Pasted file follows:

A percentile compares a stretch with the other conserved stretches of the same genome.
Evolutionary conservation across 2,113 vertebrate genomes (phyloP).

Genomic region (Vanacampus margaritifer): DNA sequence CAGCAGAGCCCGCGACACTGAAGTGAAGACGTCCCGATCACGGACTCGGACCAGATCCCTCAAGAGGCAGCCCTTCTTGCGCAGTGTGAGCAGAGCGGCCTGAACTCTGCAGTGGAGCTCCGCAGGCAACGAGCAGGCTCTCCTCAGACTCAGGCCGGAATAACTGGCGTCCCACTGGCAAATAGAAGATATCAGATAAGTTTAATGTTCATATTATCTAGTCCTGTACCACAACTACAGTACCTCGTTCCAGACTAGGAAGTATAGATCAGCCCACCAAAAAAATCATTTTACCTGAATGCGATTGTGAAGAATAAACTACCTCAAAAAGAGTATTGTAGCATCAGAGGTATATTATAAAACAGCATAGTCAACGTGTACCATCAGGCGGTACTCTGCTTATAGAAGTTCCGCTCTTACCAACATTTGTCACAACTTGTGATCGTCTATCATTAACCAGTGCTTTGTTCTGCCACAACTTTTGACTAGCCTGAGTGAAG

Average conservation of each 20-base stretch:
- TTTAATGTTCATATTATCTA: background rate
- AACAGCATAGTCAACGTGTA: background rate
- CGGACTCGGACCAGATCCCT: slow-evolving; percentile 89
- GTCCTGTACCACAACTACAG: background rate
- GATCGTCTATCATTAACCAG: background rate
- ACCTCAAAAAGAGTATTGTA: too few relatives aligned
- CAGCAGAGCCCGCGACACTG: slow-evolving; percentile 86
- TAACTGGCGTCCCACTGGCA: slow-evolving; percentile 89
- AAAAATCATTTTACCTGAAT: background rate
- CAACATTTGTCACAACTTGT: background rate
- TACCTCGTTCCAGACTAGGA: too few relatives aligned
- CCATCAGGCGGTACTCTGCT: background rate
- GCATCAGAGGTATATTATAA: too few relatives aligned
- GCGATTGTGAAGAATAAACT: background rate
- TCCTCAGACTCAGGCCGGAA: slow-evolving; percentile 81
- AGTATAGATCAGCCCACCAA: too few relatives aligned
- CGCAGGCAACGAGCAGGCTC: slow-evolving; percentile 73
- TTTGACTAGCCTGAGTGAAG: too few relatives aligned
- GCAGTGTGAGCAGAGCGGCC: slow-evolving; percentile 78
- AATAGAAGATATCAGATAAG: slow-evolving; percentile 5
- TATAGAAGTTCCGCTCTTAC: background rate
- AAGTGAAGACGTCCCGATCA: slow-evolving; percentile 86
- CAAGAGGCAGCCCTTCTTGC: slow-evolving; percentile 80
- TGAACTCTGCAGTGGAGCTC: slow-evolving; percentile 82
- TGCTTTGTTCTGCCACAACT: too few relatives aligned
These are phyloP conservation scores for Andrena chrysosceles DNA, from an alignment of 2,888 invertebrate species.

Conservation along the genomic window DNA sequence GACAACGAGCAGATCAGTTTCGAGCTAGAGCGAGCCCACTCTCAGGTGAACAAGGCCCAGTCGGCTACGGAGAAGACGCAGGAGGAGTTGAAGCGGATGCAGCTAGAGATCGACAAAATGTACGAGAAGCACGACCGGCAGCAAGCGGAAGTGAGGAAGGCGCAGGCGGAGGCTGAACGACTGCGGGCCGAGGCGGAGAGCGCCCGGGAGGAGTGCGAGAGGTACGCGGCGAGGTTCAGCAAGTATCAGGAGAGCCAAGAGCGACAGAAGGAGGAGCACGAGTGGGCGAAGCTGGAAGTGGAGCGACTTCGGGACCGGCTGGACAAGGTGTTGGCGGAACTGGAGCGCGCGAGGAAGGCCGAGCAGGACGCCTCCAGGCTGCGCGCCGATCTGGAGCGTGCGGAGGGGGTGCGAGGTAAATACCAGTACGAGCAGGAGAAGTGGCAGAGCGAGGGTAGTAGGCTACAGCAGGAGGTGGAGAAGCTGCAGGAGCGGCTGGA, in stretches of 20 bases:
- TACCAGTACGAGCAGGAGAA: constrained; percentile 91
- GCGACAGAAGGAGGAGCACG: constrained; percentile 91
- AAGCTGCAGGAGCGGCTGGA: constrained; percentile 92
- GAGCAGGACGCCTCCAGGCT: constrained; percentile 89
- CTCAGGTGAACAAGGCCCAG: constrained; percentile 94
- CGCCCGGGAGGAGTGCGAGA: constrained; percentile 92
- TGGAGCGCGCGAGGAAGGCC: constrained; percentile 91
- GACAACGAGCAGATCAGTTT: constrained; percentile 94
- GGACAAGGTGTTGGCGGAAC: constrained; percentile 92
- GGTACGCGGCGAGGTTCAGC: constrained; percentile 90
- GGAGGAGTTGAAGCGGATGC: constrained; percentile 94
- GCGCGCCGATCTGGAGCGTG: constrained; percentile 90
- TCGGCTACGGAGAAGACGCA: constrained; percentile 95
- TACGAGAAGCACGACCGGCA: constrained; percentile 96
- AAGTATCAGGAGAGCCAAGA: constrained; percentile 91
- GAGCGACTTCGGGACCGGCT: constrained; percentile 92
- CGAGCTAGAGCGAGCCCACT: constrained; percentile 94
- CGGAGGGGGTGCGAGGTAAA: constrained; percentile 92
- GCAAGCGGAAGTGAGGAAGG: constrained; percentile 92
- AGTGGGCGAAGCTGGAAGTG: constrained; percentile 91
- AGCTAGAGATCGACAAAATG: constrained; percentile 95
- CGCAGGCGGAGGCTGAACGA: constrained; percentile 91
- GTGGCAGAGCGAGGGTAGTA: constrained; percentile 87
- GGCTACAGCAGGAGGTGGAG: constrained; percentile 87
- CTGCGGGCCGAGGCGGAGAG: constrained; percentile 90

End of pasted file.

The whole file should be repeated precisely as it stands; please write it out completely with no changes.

A percentile compares a stretch with the other conserved stretches of the same genome.
Evolutionary conservation across 2,113 vertebrate genomes (phyloP).

Genomic region (Vanacampus margaritifer): DNA sequence CAGCAGAGCCCGCGACACTGAAGTGAAGACGTCCCGATCACGGACTCGGACCAGATCCCTCAAGAGGCAGCCCTTCTTGCGCAGTGTGAGCAGAGCGGCCTGAACTCTGCAGTGGAGCTCCGCAGGCAACGAGCAGGCTCTCCTCAGACTCAGGCCGGAATAACTGGCGTCCCACTGGCAAATAGAAGATATCAGATAAGTTTAATGTTCATATTATCTAGTCCTGTACCACAACTACAGTACCTCGTTCCAGACTAGGAAGTATAGATCAGCCCACCAAAAAAATCATTTTACCTGAATGCGATTGTGAAGAATAAACTACCTCAAAAAGAGTATTGTAGCATCAGAGGTATATTATAAAACAGCATAGTCAACGTGTACCATCAGGCGGTACTCTGCTTATAGAAGTTCCGCTCTTACCAACATTTGTCACAACTTGTGATCGTCTATCATTAACCAGTGCTTTGTTCTGCCACAACTTTTGACTAGCCTGAGTGAAG

Average conservation of each 20-base stretch:
- TTTAATGTTCATATTATCTA: background rate
- AACAGCATAGTCAACGTGTA: background rate
- CGGACTCGGACCAGATCCCT: slow-evolving; percentile 89
- GTCCTGTACCACAACTACAG: background rate
- GATCGTCTATCATTAACCAG: background rate
- ACCTCAAAAAGAGTATTGTA: too few relatives aligned
- CAGCAGAGCCCGCGACACTG: slow-evolving; percentile 86
- TAACTGGCGTCCCACTGGCA: slow-evolving; percentile 89
- AAAAATCATTTTACCTGAAT: background rate
- CAACATTTGTCACAACTTGT: background rate
- TACCTCGTTCCAGACTAGGA: too few relatives aligned
- CCATCAGGCGGTACTCTGCT: background rate
- GCATCAGAGGTATATTATAA: too few relatives aligned
- GCGATTGTGAAGAATAAACT: background rate
- TCCTCAGACTCAGGCCGGAA: slow-evolving; percentile 81
- AGTATAGATCAGCCCACCAA: too few relatives aligned
- CGCAGGCAACGAGCAGGCTC: slow-evolving; percentile 73
- TTTGACTAGCCTGAGTGAAG: too few relatives aligned
- GCAGTGTGAGCAGAGCGGCC: slow-evolving; percentile 78
- AATAGAAGATATCAGATAAG: slow-evolving; percentile 5
- TATAGAAGTTCCGCTCTTAC: background rate
- AAGTGAAGACGTCCCGATCA: slow-evolving; percentile 86
- CAAGAGGCAGCCCTTCTTGC: slow-evolving; percentile 80
- TGAACTCTGCAGTGGAGCTC: slow-evolving; percentile 82
- TGCTTTGTTCTGCCACAACT: too few relatives aligned
These are phyloP conservation scores for Andrena chrysosceles DNA, from an alignment of 2,888 invertebrate species.

Conservation along the genomic window DNA sequence GACAACGAGCAGATCAGTTTCGAGCTAGAGCGAGCCCACTCTCAGGTGAACAAGGCCCAGTCGGCTACGGAGAAGACGCAGGAGGAGTTGAAGCGGATGCAGCTAGAGATCGACAAAATGTACGAGAAGCACGACCGGCAGCAAGCGGAAGTGAGGAAGGCGCAGGCGGAGGCTGAACGACTGCGGGCCGAGGCGGAGAGCGCCCGGGAGGAGTGCGAGAGGTACGCGGCGAGGTTCAGCAAGTATCAGGAGAGCCAAGAGCGACAGAAGGAGGAGCACGAGTGGGCGAAGCTGGAAGTGGAGCGACTTCGGGACCGGCTGGACAAGGTGTTGGCGGAACTGGAGCGCGCGAGGAAGGCCGAGCAGGACGCCTCCAGGCTGCGCGCCGATCTGGAGCGTGCGGAGGGGGTGCGAGGTAAATACCAGTACGAGCAGGAGAAGTGGCAGAGCGAGGGTAGTAGGCTACAGCAGGAGGTGGAGAAGCTGCAGGAGCGGCTGGA, in stretches of 20 bases:
- TACCAGTACGAGCAGGAGAA: constrained; percentile 91
- GCGACAGAAGGAGGAGCACG: constrained; percentile 91
- AAGCTGCAGGAGCGGCTGGA: constrained; percentile 92
- GAGCAGGACGCCTCCAGGCT: constrained; percentile 89
- CTCAGGTGAACAAGGCCCAG: constrained; percentile 94
- CGCCCGGGAGGAGTGCGAGA: constrained; percentile 92
- TGGAGCGCGCGAGGAAGGCC: constrained; percentile 91
- GACAACGAGCAGATCAGTTT: constrained; percentile 94
- GGACAAGGTGTTGGCGGAAC: constrained; percentile 92
- GGTACGCGGCGAGGTTCAGC: constrained; percentile 90
- GGAGGAGTTGAAGCGGATGC: constrained; percentile 94
- GCGCGCCGATCTGGAGCGTG: constrained; percentile 90
- TCGGCTACGGAGAAGACGCA: constrained; percentile 95
- TACGAGAAGCACGACCGGCA: constrained; percentile 96
- AAGTATCAGGAGAGCCAAGA: constrained; percentile 91
- GAGCGACTTCGGGACCGGCT: constrained; percentile 92
- CGAGCTAGAGCGAGCCCACT: constrained; percentile 94
- CGGAGGGGGTGCGAGGTAAA: constrained; percentile 92
- GCAAGCGGAAGTGAGGAAGG: constrained; percentile 92
- AGTGGGCGAAGCTGGAAGTG: constrained; percentile 91
- AGCTAGAGATCGACAAAATG: constrained; percentile 95
- CGCAGGCGGAGGCTGAACGA: constrained; percentile 91
- GTGGCAGAGCGAGGGTAGTA: constrained; percentile 87
- GGCTACAGCAGGAGGTGGAG: constrained; percentile 87
- CTGCGGGCCGAGGCGGAGAG: constrained; percentile 90